This is the story of how a community based arts organization was born and grew up to be a vibrant center for showcasing the talents of professional and amateur artists in theater, dance, music, visual and fine arts while preserving and maintaining two landmarked historic buildings in the City of Poughkeepsie, NY.

On November 19th, 1981 the Cunneen-Hackett Cultural Center (dba Cunneen-Hackett Arts Center) was founded by several community minded individuals meeting in the Vassar Brothers Institute building at 12 Vassar St. Among them was Charles A. Butts, then President of the Area Fund of Dutchess County which owned the VBI building and the Vassar Home for Aged Men building. It was managed by the Mid-Hudson Civic Center, Inc. until December 31, 1981 when management passed to the Cunneen-Hackett Cultural Center, Inc.

John J. Garland, Jr. as Trustee of the Cunneen Hackett Charitable Trust, provided $200,000 in funds for restoration of both buildings; startup expenses were also paid by the Trust through the Area Fund. In 1972 the buildings, designed by J. A. Wood in Victorian Italianate style, were placed in the National Register of Historic Places. John Guy and Matthew Jr., nephews of Vassar College founder Matthew Vassar, continued their uncle’s philanthropy by building the Home for Aged Men in 1881 and the Vassar Brothers Institute for Art, Sciences and Literature in 1882 which has been called Poughkeepsie’s “hidden gem”. Built on the foundation of Vassar’s old brewery, the architectural beauty of the theater building has been preserved and maintained by the Cunneen-Hackett Arts Center as an important cultural venue.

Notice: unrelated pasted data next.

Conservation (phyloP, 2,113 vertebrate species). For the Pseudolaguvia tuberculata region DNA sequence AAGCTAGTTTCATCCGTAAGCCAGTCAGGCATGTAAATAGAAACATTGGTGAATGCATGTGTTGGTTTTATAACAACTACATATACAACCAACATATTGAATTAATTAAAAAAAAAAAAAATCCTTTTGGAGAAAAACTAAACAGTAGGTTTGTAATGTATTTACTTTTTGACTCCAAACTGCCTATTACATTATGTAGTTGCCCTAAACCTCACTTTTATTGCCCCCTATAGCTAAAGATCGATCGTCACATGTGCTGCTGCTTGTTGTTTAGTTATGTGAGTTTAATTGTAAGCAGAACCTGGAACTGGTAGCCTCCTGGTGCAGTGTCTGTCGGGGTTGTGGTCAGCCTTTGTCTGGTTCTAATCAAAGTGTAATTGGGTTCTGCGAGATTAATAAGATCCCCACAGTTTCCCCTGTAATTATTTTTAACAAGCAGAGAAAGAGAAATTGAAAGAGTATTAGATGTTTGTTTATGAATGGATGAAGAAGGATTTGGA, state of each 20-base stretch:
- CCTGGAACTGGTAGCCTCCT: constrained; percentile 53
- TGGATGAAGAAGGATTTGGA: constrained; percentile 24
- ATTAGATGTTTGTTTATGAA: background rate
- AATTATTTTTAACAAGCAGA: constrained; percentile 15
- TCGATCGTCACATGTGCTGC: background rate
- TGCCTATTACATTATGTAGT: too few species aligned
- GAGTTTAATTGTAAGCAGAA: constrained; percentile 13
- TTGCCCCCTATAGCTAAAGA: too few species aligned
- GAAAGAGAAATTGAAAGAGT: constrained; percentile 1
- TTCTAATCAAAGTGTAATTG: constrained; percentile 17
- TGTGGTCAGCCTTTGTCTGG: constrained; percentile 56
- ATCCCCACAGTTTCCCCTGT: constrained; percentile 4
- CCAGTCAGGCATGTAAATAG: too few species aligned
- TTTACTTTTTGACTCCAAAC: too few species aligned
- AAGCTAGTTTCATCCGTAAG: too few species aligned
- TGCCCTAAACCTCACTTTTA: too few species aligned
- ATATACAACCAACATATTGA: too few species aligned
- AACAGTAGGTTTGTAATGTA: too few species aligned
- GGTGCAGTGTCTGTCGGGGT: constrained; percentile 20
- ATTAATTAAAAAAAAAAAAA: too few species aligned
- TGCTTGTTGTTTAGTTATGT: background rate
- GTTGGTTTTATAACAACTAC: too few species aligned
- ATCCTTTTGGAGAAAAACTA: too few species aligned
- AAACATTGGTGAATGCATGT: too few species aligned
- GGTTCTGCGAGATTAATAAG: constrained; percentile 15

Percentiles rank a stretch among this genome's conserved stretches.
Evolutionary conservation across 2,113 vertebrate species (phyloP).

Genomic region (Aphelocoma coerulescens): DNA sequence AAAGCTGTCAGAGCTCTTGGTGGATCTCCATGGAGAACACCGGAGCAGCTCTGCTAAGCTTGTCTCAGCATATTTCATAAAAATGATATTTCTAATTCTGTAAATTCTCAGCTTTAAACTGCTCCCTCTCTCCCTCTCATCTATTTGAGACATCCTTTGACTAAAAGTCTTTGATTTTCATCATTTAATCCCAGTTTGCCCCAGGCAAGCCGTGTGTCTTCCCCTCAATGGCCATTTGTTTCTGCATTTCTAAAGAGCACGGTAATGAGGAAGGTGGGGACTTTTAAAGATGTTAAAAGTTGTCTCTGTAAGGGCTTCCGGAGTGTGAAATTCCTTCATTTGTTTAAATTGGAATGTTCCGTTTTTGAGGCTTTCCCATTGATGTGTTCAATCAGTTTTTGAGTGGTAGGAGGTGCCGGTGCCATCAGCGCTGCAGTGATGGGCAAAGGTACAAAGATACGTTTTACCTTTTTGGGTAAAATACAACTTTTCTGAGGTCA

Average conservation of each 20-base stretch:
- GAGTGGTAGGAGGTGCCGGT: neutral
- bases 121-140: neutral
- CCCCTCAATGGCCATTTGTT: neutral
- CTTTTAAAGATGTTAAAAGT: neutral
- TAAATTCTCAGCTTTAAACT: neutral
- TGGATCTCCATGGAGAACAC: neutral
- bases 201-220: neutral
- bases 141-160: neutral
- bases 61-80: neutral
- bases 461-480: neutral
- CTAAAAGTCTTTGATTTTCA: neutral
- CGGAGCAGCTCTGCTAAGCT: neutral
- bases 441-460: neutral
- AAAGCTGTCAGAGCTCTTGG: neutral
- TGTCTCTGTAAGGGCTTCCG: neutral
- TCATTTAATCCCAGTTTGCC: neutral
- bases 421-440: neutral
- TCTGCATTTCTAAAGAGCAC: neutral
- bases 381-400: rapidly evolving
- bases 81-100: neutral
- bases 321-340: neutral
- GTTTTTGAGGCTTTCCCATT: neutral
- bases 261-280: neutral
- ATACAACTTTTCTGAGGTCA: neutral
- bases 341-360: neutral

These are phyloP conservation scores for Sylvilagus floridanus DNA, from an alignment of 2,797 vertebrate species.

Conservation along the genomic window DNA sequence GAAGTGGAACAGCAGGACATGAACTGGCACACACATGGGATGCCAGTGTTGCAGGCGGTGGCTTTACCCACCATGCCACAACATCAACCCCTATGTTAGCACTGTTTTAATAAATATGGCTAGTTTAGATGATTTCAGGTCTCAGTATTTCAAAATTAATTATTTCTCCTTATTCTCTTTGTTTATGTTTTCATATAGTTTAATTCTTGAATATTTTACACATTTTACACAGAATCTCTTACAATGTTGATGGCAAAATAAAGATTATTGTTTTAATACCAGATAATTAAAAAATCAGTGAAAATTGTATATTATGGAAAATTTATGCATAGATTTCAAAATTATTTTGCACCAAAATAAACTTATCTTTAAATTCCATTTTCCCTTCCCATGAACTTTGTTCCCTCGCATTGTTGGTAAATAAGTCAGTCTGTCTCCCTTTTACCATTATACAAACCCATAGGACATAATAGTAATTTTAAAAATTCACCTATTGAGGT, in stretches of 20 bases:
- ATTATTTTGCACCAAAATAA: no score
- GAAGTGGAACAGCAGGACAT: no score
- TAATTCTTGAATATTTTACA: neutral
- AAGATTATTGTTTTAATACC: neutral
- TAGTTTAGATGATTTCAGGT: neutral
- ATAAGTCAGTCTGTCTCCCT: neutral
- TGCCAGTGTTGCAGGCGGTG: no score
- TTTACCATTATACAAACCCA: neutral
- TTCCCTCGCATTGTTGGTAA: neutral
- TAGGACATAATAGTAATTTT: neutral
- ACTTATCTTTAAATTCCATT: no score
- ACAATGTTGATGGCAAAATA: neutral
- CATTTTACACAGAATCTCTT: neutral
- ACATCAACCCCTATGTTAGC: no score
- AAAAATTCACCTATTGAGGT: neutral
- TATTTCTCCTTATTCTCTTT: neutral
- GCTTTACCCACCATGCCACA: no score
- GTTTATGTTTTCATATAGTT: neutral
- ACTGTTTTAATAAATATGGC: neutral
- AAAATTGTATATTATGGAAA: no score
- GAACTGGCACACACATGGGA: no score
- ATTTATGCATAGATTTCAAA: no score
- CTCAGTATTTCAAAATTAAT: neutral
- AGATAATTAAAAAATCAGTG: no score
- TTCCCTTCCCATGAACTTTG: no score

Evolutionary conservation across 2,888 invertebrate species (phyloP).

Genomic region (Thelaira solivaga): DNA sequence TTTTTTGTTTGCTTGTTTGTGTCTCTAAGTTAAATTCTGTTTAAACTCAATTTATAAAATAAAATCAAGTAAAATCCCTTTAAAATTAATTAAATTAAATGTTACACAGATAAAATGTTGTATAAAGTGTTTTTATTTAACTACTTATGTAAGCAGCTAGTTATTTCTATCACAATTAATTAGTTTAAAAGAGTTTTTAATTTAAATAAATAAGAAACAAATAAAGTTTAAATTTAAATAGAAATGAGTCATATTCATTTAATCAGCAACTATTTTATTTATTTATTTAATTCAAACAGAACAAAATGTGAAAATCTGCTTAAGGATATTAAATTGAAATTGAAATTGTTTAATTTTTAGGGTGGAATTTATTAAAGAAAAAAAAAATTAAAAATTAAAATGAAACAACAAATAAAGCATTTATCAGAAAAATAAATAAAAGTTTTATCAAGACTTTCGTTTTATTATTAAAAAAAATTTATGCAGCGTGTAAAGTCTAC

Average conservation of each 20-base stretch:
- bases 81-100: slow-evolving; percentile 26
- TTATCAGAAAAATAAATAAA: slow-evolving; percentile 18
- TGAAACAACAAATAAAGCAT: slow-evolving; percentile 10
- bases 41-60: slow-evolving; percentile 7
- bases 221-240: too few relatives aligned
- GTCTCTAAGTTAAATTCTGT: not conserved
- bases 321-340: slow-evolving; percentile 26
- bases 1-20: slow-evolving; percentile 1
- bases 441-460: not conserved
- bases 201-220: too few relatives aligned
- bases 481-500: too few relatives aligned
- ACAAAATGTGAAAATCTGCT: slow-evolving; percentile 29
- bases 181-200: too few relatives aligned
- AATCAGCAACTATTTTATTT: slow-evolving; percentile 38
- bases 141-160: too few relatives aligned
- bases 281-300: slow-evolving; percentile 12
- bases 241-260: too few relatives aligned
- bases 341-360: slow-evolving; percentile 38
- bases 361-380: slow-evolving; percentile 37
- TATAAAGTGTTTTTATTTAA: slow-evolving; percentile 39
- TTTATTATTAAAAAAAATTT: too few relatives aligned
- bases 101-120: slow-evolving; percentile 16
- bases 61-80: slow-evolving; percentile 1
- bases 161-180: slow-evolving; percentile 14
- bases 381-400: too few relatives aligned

The Vassar Brothers Home for Aged Men is situated on the former site of Mathew Vassar’s city residence. The magnolia tree from which Matthew cut a flowering stem and laid it on President Abraham Lincoln’s coffin as his funeral train stopped at the Poughkeepsie station in April of 1865, still blooms on the front lawn today. Now the office address of the Cunneen-Hackett Arts Center, it is also home to local nonprofit service organizations like Friends of Seniors, the Dutchess Interfaith Council, and resident theater company, Cocoon Theatre under the direction of Marguerite and Andres San Millan. Several healing arts practitioners and therapists rent offices in the sister building across from the Theater. Both buildings serve as a rental space for civic and social occasions, for gallery exhibitions, and for connecting the past to the present. They continue to be an active community resource providing cultural “buzz” for the Queen City and Hudson Valley tourists and residents alike. Because of its rich history, the Vassar legacy and proximity to the Hudson River, Poughkeepsie goes forward with a strong sense of identity.

Poughkeepsie is going strong, going diverse, going inclusive, going safer and going with the arts. It is a statistical fact that communities with a strong, diverse, inclusive and safe place for artistic expression; prosper and grow. A flourishing cultural scene enhances everyone’s lives with a bonding spirit of pride and accomplishment, of creative energy that spawns curiosity, discovery and enlightenment. So join us here in Poughkeepsie and celebrate the arts with us at the Cunneen-Hackett Arts Center!